Our guest bloggers are Jessica Arons, the Director of the Women’s Health & Rights Program at the Center for American Progress.
International Women’s Day is a good time to hit the pause button on all the debate swarming around abortion and contraception in Congress, the states, and on the campaign trail, and consider what our country would look like if antichoice zealots had their way in further restricting access to contraception and abortion.
Right now, around the world, women are suffering in countries where they have no access to basic reproductive health care and no say over when, whether, and under what circumstances they have children.
Let’s start with the unmet need for family planning. According to the United Nations Population Fund, at least 200 million women want access to safe and effective contraception but lack information, services, and family or community support. Even worse, this unmet need is expected to grow by 40 percent over the next 15 years. The lack of access to voluntary family planning services means that these women cannot plan the timing and spacing of their pregnancies in order to improve health outcomes for themselves and their children. The result: high rates of maternal and infant mortality, fewer opportunities for women to obtain education and income to support their families, and significant strain on family and community resources.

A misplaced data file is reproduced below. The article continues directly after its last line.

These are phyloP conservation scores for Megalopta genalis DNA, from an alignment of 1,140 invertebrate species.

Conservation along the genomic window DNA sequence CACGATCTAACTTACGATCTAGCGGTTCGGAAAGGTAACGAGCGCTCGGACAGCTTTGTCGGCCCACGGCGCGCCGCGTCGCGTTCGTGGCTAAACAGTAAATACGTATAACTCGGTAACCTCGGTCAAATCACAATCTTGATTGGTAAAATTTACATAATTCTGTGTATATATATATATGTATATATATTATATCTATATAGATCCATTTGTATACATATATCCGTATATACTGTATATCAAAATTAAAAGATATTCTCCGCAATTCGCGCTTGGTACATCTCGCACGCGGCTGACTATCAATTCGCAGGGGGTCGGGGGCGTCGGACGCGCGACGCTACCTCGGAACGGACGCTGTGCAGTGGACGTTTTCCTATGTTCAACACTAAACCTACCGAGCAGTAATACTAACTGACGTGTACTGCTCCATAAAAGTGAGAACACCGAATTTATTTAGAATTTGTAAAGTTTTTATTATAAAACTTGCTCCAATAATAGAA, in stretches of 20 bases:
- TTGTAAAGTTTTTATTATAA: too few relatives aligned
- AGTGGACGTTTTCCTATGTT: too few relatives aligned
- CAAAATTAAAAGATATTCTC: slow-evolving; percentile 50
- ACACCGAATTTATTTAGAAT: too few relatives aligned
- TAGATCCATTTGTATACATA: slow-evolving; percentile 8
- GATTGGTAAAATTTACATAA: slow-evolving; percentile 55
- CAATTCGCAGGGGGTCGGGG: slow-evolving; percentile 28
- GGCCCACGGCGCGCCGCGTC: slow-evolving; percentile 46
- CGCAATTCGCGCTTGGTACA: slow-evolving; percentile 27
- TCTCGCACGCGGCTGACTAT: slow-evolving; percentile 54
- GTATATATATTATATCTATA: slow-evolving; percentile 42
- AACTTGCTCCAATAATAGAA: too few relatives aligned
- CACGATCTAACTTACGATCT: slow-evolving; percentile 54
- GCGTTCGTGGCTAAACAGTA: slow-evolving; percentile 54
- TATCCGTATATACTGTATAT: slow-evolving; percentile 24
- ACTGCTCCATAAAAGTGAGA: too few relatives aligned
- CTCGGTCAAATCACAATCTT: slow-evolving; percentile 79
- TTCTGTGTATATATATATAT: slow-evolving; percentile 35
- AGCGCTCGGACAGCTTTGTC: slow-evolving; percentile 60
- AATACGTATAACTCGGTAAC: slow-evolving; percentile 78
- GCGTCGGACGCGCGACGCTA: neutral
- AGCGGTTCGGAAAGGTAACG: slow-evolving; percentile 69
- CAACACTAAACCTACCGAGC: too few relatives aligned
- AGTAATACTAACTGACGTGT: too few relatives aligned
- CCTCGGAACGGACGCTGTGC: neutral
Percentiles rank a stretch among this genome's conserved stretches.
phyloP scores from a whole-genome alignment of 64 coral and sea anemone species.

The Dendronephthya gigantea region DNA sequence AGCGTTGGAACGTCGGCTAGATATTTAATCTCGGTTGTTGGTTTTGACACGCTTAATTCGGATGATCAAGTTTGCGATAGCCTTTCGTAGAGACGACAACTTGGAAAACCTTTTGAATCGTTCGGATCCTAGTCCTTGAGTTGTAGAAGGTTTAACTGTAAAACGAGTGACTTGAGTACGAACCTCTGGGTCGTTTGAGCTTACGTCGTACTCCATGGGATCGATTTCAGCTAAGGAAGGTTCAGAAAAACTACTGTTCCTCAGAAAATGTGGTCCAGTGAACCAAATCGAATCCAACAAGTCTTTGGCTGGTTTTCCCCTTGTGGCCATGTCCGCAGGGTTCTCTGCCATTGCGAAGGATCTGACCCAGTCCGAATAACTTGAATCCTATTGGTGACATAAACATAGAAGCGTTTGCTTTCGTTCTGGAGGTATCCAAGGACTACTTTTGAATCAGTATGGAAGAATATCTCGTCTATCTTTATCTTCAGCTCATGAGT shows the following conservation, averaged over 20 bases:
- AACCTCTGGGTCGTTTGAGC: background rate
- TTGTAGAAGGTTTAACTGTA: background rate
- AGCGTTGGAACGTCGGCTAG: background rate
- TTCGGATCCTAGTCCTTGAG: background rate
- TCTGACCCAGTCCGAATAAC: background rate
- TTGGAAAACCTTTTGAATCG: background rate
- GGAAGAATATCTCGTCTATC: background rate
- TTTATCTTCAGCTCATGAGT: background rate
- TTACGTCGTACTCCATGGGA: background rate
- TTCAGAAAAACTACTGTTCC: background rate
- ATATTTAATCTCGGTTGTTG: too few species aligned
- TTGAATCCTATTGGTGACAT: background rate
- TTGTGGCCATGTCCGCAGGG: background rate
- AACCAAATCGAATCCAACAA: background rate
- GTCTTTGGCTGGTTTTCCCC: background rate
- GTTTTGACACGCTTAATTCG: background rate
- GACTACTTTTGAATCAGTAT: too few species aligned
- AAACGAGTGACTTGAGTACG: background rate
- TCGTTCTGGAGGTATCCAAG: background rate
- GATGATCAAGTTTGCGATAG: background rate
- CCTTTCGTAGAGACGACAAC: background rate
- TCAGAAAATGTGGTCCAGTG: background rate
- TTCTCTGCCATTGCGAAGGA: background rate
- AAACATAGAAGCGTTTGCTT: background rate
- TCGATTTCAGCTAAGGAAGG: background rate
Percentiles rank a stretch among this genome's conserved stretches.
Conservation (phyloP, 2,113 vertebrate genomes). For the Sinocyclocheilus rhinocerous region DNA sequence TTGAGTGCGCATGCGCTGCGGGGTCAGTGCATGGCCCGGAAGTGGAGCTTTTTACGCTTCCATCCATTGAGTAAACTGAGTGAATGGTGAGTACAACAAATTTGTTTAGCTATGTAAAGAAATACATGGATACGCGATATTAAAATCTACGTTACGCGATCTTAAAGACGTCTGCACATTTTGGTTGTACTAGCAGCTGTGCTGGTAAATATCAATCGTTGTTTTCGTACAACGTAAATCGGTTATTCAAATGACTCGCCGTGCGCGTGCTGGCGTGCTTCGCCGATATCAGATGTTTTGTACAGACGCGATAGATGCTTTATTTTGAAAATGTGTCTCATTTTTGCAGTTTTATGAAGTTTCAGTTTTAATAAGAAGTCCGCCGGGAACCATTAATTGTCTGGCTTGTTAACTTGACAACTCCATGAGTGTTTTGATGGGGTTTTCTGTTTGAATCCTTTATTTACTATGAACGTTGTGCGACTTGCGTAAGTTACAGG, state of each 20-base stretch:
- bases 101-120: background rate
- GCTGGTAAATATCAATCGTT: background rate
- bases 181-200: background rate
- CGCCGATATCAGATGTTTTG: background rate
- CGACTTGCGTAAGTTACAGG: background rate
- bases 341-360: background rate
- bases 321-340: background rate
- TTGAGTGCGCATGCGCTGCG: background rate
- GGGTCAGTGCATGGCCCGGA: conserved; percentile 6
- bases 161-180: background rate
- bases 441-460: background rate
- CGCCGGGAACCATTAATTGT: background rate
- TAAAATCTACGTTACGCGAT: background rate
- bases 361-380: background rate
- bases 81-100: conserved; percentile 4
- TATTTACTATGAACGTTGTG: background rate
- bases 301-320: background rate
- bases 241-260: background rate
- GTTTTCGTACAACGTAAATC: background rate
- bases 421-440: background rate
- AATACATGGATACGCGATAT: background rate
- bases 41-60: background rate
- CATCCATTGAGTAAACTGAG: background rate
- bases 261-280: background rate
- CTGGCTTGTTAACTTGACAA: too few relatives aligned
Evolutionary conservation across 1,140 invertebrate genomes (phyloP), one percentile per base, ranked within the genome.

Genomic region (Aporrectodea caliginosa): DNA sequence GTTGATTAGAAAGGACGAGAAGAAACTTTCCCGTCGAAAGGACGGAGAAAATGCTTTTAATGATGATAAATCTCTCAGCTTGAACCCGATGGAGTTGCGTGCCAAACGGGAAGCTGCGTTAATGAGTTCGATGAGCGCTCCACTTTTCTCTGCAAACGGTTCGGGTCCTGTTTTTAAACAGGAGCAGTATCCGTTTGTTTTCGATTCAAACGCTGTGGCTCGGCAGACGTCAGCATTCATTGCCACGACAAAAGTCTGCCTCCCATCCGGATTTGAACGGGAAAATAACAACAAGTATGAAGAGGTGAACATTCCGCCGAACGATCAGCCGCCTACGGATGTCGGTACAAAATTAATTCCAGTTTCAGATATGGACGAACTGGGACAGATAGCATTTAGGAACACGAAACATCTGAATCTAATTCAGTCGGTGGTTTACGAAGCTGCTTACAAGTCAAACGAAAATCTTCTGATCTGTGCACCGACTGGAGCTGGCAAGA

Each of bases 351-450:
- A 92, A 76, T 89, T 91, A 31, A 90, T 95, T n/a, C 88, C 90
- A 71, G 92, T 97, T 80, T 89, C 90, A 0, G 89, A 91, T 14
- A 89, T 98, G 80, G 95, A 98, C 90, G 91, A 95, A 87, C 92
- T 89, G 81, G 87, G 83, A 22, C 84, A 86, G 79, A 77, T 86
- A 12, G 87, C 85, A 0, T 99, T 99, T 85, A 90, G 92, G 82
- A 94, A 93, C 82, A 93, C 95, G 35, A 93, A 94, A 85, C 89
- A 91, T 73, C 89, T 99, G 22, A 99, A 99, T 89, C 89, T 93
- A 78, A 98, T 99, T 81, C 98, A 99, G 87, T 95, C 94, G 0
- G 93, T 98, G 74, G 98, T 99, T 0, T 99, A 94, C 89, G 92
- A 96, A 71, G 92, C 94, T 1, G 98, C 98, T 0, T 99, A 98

In much of the world, childbirth is also still a highly dangerous event. Globally there are approximately 350,000 maternal deaths per year, averaging out to about 1,000 deaths per day. Hemorrhaging, infections, eclampsia (a condition that may involve seizures or coma), obstructed labor, and unsafe abortion are the most common reasons women die in pregnancy or childbirth. And all could be averted with timely access to skilled care. But only 58 percent of women in the developing world are able to labor with assistance from a doctor or midwife and only 4 in 10 give birth in a health facility.